University of the Arts London
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Flip Chair

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posted on 2024-04-29, 12:17 authored by Lorraine Gamman, Adam Thorpe

Flip Chair

Developed using collaborative design methods by DAC, prisoners and prison staff at HMP Standford Hill.

This product was in prototyping and testing with HMPPS/PSPI.

Flip Chair is a plastic chair with two different sitting heights. Flip it one way and it's a desk chair. Flip it the other way and it's a comfy lounge chair with armrests. The existing plastic cell chair was one of the most disliked items by prisoners and this design greatly improves on ergonomics and comfortability.​

  • Material: Toughened Grade Polypropylene (PP)
  • Manufacturing Method: Injection Moulding

How the co-design group came up with the concept

In the co-design sessions at HMP Standford Hill, the participants used a human-centered design methodology which involved creating user-personas. Personas are useful because they are semi-fictional characters with characteristics and needs that represent groups of real people in a given context – in this case prison. We then design for these specific personas rather than for an ambiguous user. Based on their expert knowledge of prisons, the co-design cohort defined the furniture needs of the prisoner personas, and it turned out that each persona would benefit from a versatile and multi-height chair. Such a chair would improve wellbeing and make it easier to engage in purposeful activity whether for the sake of relaxation or productivity (i.e. desk work). The current plastic chair falls short of providing these benefits. The group created multiple concepts that explored the different ways a chair could be adjustable and fit the needs of the personas.

After the co-design sessions: DAC's continued design development

After the co-design sessions, DAC developed the adjustable chair concept into a feasible and viable design proposal. The original co-design chair concept had an adjustable seat and moving parts, which was problematic in terms of durability and manufacture. DAC sought to provide the functionality and comforts of an adjustable chair while still accounting for HMP's cell furniture standards and safety. The result was a solid one-piece plastic chair that had two different seat heights.

Final Design

The Flip Chair Proposal

DAC developed the adjustable chair concept into a chair that could be manufactured as one solid object and provide two different seat height options. Depending how you flip it, the chair can be used as a desk chair or a comfy lounge chair with armrests.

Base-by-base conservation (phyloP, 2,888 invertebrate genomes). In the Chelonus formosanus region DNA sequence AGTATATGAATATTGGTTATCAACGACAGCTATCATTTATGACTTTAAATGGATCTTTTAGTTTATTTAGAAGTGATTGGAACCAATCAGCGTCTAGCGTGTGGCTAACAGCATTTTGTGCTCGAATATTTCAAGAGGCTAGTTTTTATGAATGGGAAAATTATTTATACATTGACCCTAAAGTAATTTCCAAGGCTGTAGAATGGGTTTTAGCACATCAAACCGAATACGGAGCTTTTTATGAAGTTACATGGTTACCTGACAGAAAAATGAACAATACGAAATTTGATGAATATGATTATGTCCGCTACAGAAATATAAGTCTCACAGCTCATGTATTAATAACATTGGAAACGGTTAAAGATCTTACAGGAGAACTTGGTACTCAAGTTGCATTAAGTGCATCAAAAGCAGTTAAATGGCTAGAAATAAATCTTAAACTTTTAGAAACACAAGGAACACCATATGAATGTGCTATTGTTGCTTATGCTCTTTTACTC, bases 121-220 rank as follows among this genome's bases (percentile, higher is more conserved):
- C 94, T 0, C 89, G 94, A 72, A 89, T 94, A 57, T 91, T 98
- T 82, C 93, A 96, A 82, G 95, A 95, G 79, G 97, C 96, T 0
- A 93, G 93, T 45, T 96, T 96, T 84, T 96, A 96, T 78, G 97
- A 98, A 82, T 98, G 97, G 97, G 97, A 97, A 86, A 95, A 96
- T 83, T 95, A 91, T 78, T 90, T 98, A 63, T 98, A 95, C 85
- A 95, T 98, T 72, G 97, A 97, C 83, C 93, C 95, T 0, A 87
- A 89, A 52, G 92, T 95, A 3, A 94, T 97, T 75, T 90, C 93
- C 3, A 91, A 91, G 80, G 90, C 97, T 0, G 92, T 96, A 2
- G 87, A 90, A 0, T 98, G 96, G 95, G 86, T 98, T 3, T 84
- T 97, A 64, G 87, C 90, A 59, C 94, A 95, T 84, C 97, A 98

Technical Specifications

Storage and Transport

  • Chairs per stillage = 6
  • Stackablility: moderately stackable


  • Toughened grade polypropylene (PP) plastic​


Fabrication Method: Injection Moulding

Average time of to make each chair = 100 seconds

Innovating Through Circular Systems

The system of fabrication and distribution of the Flip Chair could be carried out similarly to the current plastic cell chair, however, there is tremendous opportunity to innovate in this area by using recycled plastic material that is recycled directly from the HMP establishments.

At the time of writing, DAC's proposal to use circular, recycled plastic from Bright Green, is in the testing phase. Bright Green plans to work with several local prisons to collect PP and PE plastic waste that they will pay for and recycle. A portion of this recycled plastic from prison could be used as material for injection moulding, which is being engineered by Bright Green's innovation lab to match HMP requirements.

Emerging Opportunities

This proposed circular model and recycling trial goes towards providing jobs for prisoners in a number of ways. Immediately, the extra sorting of material and separating of PP and PE, will mean that more men are occupied in the prison-based MRF’s. In the long term, Bright Green would like to open a sorting workshop to sort additional external material.

Waste management and recycling is a promising industry for the prisoners to get involved with because it is a growing sector in the UK and will develop as more legislation around plastics and recycling is implemented. Through this industry, the prisoners could have the potential to learn employable skills like forklift driving, QC testing and training for Wamitab to level 4.


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